It took several months, but I was finally able to make the case that Christian Wiman was a voice we needed to put on the air after seeing the strong response to his conversation with Bill Moyers on PBS. He was good; he also seemed nervous, and I wondered if that didn’t have to do with being on television being asked questions by one of America’s best interviewers.

And that’s where the beauty of radio comes in. Rather than setting up a face-to-face interview, we set up an ISDN line — an extremely high-quality telephone line that captures the intimate aspects of a person’s voice — with Krista in a studio in St. Paul, Minnesota and Wiman in a studio in Chicago, Illinois. Methinks you’ll hear a somewhat different Christian Wiman that will add to the sum of your life.

That said, I’m not too wild about the title of this show though: “Remembering God.” It doesn’t do the interview justice or capture what’s relatable for many listeners out there: being raised in a faith rooted in family and culture, losing that devotion and belief in a greater Being, and returning to some type of belief that perhaps is more mature but less intense.

If you get a chance, take a listen and tell me what you might have titled it. There’s no doubt we will rebroadcast this show, and I’d be more than glad to shepherd your suggestions so we can make way for a better title!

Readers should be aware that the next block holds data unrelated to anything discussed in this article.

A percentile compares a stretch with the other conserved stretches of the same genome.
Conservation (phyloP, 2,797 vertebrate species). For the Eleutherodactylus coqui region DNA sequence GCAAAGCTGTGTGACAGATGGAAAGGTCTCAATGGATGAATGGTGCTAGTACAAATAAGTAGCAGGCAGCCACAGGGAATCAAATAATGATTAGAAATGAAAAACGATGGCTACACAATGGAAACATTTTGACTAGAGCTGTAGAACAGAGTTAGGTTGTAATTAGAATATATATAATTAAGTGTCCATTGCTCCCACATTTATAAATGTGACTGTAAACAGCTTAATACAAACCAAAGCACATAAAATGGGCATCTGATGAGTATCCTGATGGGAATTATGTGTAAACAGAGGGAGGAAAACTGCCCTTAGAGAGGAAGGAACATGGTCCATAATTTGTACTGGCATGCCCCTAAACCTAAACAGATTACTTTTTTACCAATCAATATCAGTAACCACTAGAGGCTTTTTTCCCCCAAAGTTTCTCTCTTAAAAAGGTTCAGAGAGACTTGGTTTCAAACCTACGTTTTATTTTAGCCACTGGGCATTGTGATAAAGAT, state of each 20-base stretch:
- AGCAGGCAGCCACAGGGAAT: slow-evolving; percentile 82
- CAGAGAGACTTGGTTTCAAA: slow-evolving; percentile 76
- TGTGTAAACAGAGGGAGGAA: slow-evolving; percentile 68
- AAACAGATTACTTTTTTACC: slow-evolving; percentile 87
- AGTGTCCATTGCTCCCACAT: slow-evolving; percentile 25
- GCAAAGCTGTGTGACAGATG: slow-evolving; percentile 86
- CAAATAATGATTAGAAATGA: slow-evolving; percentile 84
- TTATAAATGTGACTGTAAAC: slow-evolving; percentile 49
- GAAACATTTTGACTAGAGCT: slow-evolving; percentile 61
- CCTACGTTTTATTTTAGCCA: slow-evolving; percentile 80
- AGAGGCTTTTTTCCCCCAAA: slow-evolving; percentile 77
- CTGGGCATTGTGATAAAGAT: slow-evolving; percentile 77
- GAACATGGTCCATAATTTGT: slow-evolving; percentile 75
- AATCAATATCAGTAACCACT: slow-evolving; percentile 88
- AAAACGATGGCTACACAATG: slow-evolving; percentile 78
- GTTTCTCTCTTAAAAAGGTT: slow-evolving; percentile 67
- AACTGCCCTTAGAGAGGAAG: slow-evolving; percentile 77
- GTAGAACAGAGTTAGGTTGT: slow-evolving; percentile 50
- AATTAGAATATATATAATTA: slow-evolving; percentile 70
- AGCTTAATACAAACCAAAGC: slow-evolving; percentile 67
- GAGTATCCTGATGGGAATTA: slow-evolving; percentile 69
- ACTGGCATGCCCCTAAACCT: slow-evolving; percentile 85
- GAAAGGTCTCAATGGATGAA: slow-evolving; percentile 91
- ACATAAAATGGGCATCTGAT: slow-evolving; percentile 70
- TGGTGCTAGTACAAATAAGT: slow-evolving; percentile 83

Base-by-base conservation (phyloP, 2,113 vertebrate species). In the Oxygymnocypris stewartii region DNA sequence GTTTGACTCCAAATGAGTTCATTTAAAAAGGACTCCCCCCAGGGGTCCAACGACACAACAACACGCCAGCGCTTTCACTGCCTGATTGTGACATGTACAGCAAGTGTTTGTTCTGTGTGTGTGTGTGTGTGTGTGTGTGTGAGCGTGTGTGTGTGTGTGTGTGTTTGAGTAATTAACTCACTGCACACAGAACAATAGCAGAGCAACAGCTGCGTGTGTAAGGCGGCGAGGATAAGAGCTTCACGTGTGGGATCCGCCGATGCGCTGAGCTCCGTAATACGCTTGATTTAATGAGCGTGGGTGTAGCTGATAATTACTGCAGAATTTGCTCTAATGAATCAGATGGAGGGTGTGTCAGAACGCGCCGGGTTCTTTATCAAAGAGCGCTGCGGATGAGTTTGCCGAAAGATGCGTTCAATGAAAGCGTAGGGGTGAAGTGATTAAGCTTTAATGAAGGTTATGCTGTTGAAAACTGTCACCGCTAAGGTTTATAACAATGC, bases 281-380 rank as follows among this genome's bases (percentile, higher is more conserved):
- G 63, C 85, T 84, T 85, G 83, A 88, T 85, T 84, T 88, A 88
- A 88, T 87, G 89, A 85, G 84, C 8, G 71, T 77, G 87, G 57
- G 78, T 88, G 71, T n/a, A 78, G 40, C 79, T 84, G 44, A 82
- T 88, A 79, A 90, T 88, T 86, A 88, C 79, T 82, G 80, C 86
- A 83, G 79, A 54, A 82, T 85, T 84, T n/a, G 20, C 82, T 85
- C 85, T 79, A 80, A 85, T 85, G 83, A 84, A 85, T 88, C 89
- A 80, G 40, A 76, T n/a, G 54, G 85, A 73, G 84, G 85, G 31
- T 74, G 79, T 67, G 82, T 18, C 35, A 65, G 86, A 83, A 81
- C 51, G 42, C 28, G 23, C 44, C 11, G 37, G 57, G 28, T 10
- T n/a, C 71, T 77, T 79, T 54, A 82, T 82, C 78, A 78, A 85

Share Your Reflection



"Holding on for dear life"?, this was a great interview, you folks may want to talk with David Miller retired Syracuse U. prof. one time colleague of Huston Smith and Jo Campbell on his work with Stanley R. Hopper on theopoetics:

"Recalled to Witness: The Word Re-Found" 

It would be interesting were someone to find and post the two police reports--on Dr. Miller's near-fatal [1981?] shooting and John Miller's 1985ish? homicide/manslaughter, outside the bar, recounted in 'The Limit' and disussed during today's OB. 

Extra credit for police report #3--pertaining to the [1950ish?] murder/suicide in which grandpa Fred shot Wiman's grandmother in the back, positioned himself alongside his late wife & discharged the weapon upon himself.  The tale has an apocryphal sound to me, though I grant I could be wrong...

 Wow, what a heartbreaking read, that threepenny essay.

Would you still find it heartbreaking were you informed it wasn't true?